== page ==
Saturday, September 15, 2007

Revisionist History

Early this afternoon, my daughter called me to report that she had spotted an eyesore of a handmade billboard just a few blocks from my home. I grabbed my camera, hopped in my car, and made my way up to the intersection of Prince William, Liberty, and West Streets. Sitting catty-corner from the train station in Old Town Manassas, the brazen message from our community of illegals shouted its ugly message to all who passed by. (Click on the image for a readable sized picture)

Not long ago, at this site, an old house had burned down. All that remained was a single, block wall upon which a crude, hand-made sign had now been stretched. I parked, got out of my car, made my way across the street, and took several photos.

Aside from the fact that the sign is no doubt illegal in itself, likely violating the city's zoning ordinance, there are several elements to the message that are blatantly incorrect.

  1. Racism: The Prince William County resolution which spawned this sign, passed in July of this year, mentions nothing whatsoever about a particular race or ethnic group being singled out. The resolution is targeted only toward those people who have entered this country illegally, and who remain here under false pretenses. Forged and/or stolen identities further criminalize the illegals who, in order to survive, have turned to the criminal underworld of false document creators in an attempt to legitimize their presence. As a Letter to the Editor writer so deftly explained, "Illegal is not a race."

  2. Pay Taxes: The sign falsely claims that illegals pay taxes. Granted, those who find work under a false Social Security number do have taxes withheld from their paychecks. But in most cases, the employees claim as many dependents as they can, thus minimizing the deductions from their pay. Furthermore, to "pay taxes" involves more than having money withheld, it also means filing an annual IRS 1040 form, and in Virginia a 760 form. It is doubtful that anyone hired under a false name and ID would risk filing such paperwork.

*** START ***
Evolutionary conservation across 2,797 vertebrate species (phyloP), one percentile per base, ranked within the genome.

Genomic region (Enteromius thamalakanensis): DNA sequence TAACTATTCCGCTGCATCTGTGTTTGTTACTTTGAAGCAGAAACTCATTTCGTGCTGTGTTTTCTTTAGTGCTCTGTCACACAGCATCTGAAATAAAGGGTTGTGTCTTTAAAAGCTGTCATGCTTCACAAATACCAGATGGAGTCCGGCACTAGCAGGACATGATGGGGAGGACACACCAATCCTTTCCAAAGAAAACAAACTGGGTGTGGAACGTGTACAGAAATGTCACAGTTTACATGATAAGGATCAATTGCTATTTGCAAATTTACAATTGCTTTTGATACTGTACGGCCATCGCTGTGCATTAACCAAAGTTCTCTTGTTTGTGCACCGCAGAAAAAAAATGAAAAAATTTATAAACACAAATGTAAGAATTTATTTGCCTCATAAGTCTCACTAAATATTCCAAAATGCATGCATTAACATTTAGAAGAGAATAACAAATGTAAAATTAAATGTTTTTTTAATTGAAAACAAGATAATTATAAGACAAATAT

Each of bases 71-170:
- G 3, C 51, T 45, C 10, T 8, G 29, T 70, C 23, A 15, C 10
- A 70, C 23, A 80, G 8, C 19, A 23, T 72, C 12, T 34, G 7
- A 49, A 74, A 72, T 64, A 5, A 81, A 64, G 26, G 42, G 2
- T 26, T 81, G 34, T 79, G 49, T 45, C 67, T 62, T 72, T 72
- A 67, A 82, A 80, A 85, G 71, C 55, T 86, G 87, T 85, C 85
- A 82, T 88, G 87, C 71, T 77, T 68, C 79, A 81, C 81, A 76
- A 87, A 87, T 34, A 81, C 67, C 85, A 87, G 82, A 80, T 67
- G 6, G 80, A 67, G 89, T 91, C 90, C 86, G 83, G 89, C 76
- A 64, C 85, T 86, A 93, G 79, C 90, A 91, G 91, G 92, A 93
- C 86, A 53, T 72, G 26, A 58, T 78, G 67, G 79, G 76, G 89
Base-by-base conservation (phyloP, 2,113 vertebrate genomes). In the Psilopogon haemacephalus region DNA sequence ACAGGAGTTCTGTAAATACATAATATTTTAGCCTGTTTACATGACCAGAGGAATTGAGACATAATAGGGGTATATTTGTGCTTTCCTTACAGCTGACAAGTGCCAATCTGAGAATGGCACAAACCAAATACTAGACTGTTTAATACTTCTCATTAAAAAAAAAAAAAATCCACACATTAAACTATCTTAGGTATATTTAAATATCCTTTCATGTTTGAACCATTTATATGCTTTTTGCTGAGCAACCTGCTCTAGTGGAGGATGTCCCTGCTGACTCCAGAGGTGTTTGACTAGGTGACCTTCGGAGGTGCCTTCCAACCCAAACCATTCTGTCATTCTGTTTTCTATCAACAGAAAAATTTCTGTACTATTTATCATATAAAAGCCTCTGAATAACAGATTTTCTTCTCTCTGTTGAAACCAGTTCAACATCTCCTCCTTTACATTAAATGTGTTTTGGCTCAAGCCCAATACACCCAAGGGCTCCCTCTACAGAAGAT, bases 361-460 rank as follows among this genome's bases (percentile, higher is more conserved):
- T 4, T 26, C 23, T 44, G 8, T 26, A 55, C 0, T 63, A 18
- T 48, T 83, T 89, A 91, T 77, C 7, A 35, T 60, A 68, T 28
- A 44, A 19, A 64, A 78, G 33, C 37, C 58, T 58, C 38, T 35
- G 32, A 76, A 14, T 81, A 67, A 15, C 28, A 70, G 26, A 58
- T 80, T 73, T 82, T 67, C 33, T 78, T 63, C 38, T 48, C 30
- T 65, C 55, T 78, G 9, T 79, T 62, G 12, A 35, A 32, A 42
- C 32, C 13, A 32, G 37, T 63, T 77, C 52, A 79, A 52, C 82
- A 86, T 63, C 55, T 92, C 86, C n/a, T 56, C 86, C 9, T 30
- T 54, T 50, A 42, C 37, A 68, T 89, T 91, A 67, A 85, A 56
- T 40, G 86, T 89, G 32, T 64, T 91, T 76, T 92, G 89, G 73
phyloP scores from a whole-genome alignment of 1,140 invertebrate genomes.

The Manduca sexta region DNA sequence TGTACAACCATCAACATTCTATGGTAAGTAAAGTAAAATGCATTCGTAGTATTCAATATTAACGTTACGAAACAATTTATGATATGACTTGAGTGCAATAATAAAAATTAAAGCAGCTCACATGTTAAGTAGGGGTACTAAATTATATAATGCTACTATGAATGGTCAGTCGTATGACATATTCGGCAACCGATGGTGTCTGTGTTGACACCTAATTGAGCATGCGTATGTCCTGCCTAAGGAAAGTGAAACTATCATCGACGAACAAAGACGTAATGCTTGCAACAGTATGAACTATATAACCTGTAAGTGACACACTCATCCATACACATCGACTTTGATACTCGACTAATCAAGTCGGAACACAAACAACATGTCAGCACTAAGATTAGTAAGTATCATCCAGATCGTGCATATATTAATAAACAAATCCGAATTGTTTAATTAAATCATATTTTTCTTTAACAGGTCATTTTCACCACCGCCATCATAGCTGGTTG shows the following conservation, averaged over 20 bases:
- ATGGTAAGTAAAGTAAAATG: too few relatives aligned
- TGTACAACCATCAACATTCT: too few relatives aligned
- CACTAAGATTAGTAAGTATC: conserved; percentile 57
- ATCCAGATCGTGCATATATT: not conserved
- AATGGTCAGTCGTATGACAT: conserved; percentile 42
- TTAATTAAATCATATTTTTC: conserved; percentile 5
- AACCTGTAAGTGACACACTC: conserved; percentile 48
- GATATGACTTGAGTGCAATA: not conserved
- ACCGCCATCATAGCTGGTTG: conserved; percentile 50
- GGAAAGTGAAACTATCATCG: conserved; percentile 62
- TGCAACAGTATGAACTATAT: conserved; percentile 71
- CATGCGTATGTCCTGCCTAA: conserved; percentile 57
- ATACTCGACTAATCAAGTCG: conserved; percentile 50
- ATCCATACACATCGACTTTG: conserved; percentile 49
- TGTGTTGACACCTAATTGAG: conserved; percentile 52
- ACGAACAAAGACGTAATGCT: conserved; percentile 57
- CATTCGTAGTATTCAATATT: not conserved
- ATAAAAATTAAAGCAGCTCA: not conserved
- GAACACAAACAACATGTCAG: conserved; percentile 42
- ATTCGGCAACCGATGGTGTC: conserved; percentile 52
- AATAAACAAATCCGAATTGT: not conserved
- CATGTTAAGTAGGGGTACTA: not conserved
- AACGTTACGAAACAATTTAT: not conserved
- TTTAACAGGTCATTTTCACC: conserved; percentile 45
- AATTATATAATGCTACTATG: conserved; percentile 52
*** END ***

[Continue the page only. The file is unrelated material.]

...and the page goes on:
3. Jobs We Won't Do: As to doing jobs that we won't do ourselves, such an idea is sophomoric and silly. Of course Americans will do these jobs. We have been doing them for over two hundred years. How, I wonder, did the Empire State building ever get built without these illegals from south of the border? Who built our roads and bridges, our cities and towns before they came? Well we did, of course, and when they have moved on, we will step in and take these jobs again. We just won't do them for the pittance of pay that these illegal interlopers are willing to accept. In order to support a family in this part of the country, a much larger income is required. And while it may be normal in other parts of the world for several families or large groups of people to occupy a single dwelling, it is not normal in this part of the world. Nor, for argument sake, is it even psychologically healthy or safe.

  4. No Slaves: The claim is made that "they" did not bring slaves. Well, "we" did not bring slaves either. Yes, some of our ancestors did, but the practice of "bringing" slaves into the U.S. ended in 1808, nearly 200 years ago. And slavery itself was abolished in 1863 with Lincoln's Emancipation Proclamation. The first slaves on the North American continent arrived in 1526. But they were not brought here by Englishmen or for Englishmen. It was the Spaniards who first brought African slaves to what is now South Carolina in 1526. Furthermore, that same year, the Spanish imported African slaves into Guatemala and Honduras. El Salvador and Costa Rica entered the slave market in the late 16th century. Slavery continues today in that part of the world with the traffic of young women, sold into prostitution. In the Southwest American desert, where thousands of people, seeking better lives, cross our border, it is not uncommon to see women's underwear hanging from a tree. Such a tree is called a "Rape Tree," on it hanging the "trophies" of a "coyote" guide or his helpers, whose livelihood is derived in trafficking people across the border. In most cases, the underwear belonged to a young girl, usually a teenager, who had begun this trip in the earnest hope of a better life. I have learned that in Mexico, the age of consensual sex is twelve. The charge of rape in that country is often very difficult to prove. Thus, in the minds of many men from this part of the world, teen girls are fair game. A handful of these young women are likely locked in a basement somewhere in our own community this very day. And instead of working at a McDonald's or the Wal-Mart up the street, they are somebody's sex slave.